The book in which Anastasia Löwin’s name is rubricated is not a manuscript, but a very early printed book from the year 1495 with the rubricated features added by hand. Titled Herzmahner, (Penn Libraries Inc H-135), it was printed in Nuremburg, Germany. It is a religious book, written by a Carthusian monk, containing various prayers and text for use in meditation and devotion, such as the series of passages each focused on a single part of Christ’s body that appear on the page above. The book also includes features such as an imagined dialogue between Christ and His mother Mary which the reader was meant to use as the basis for meditation.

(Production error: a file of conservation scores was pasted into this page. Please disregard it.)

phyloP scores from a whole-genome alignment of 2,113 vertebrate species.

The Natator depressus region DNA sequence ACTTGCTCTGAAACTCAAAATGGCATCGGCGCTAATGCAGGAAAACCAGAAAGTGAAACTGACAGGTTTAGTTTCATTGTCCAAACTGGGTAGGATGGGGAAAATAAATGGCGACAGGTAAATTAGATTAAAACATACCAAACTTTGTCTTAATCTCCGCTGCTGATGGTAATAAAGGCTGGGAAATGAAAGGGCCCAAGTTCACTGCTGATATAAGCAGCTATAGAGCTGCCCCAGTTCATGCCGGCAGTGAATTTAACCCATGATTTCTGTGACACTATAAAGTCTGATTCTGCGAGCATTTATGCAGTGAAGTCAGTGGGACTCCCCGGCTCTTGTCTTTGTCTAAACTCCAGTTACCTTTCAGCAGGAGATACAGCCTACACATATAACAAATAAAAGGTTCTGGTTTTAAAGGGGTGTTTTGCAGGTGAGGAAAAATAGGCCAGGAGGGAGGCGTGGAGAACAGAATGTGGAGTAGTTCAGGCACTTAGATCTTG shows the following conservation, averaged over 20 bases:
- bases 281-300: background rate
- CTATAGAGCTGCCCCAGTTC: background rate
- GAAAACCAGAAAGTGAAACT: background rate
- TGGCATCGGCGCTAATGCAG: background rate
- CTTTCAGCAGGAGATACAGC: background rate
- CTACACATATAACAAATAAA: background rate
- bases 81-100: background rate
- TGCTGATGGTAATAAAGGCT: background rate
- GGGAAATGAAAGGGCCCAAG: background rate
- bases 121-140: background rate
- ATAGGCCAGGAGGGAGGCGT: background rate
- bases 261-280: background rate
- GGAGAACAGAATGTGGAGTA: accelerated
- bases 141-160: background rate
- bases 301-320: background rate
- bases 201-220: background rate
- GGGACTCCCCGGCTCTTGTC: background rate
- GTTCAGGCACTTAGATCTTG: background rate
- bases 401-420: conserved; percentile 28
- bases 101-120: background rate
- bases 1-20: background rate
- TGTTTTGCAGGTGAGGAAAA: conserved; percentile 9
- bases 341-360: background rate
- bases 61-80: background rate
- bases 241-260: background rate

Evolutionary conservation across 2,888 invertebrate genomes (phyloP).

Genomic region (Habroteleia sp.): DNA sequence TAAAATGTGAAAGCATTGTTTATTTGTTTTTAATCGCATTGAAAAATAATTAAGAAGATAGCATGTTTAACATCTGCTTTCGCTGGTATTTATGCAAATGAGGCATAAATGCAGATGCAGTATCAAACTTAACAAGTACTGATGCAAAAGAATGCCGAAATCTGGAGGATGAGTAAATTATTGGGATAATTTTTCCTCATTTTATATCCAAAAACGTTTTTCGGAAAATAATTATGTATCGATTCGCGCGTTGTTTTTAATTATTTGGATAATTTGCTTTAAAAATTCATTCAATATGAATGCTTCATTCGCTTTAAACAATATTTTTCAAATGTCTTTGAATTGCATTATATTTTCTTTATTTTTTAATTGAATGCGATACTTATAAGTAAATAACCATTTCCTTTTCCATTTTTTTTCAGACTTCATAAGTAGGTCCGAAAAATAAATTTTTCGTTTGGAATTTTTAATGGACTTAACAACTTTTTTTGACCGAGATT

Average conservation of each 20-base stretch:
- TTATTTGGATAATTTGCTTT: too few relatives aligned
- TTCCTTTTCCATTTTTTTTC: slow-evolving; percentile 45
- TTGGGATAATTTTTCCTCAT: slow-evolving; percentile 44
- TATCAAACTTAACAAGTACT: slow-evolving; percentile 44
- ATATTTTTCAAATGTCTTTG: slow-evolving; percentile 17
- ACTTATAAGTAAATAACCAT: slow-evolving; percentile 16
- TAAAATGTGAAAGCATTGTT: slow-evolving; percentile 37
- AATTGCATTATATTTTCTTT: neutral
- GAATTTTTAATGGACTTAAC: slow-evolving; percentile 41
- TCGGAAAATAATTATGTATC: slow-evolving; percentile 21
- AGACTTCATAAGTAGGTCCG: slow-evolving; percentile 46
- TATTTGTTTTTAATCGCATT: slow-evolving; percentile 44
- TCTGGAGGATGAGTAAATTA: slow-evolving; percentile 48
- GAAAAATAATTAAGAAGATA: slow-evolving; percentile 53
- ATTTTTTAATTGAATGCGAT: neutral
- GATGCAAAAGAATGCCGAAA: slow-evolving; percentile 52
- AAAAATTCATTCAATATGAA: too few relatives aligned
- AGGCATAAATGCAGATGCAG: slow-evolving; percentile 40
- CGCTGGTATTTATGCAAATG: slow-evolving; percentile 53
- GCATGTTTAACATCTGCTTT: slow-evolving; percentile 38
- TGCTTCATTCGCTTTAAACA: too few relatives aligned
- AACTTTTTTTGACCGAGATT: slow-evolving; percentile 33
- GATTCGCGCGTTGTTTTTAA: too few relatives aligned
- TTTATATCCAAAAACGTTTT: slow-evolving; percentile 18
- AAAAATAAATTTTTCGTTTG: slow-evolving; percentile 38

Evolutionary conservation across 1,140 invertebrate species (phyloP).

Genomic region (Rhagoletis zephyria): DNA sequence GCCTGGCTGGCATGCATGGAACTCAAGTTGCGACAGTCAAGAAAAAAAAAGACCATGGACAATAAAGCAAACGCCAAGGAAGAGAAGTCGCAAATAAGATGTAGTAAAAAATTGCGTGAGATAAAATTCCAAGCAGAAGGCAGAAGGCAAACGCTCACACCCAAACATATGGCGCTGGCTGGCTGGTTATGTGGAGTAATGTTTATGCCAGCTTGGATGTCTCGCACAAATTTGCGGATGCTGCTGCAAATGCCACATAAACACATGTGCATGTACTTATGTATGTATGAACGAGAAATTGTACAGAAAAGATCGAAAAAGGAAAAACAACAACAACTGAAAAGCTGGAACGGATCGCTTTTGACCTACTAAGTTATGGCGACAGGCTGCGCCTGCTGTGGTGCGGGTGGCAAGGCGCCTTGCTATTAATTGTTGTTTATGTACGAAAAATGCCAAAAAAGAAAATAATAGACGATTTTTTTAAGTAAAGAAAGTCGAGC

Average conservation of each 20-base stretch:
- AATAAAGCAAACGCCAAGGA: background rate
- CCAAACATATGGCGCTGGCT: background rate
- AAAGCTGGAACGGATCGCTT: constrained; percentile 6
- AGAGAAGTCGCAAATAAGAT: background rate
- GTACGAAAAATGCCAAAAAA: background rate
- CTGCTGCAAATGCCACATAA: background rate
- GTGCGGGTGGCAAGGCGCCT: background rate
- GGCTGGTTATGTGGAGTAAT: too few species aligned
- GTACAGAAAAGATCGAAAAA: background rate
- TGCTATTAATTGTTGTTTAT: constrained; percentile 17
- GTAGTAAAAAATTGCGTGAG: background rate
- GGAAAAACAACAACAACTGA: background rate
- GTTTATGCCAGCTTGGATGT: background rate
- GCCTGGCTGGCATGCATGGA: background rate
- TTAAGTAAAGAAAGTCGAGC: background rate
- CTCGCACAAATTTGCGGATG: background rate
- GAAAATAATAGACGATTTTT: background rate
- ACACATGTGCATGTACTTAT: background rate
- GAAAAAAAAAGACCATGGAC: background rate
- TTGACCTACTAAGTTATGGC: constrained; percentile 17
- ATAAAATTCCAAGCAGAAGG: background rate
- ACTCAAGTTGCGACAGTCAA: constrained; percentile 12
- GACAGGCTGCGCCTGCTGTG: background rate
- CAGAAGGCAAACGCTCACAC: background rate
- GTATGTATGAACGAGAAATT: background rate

Books such as this one, printed in the first 50 years of printing from 1450-1500 are known as incunables. Incunables, and other early printed books, are often especially interesting because of the ways in which manuscript practices continued to be a part of early printing practices. For example, the font used for the black printed text of the pages of the Herzmahner mimics the kind of lettering a scribe might have used to produce a manuscript version of the text, something clearly visible here where the hand-written red lettering uses a similar (though not identical) style. For owners at the time, a printed book might be a more affordable alternative to the expense of having a scribe write out a full text (in this case, a rather lengthy text of several hundred pages), but they would still be interested in having the hand-written additions of the rubricator, both because the rubrications could be useful, but also because it was both a familiar format and one that would give a printed text the look of a manuscript in the same way that we today like to have virtual pages to turn on our ipads and tablets because the format is a familiar one that helps us navigate the texts we read.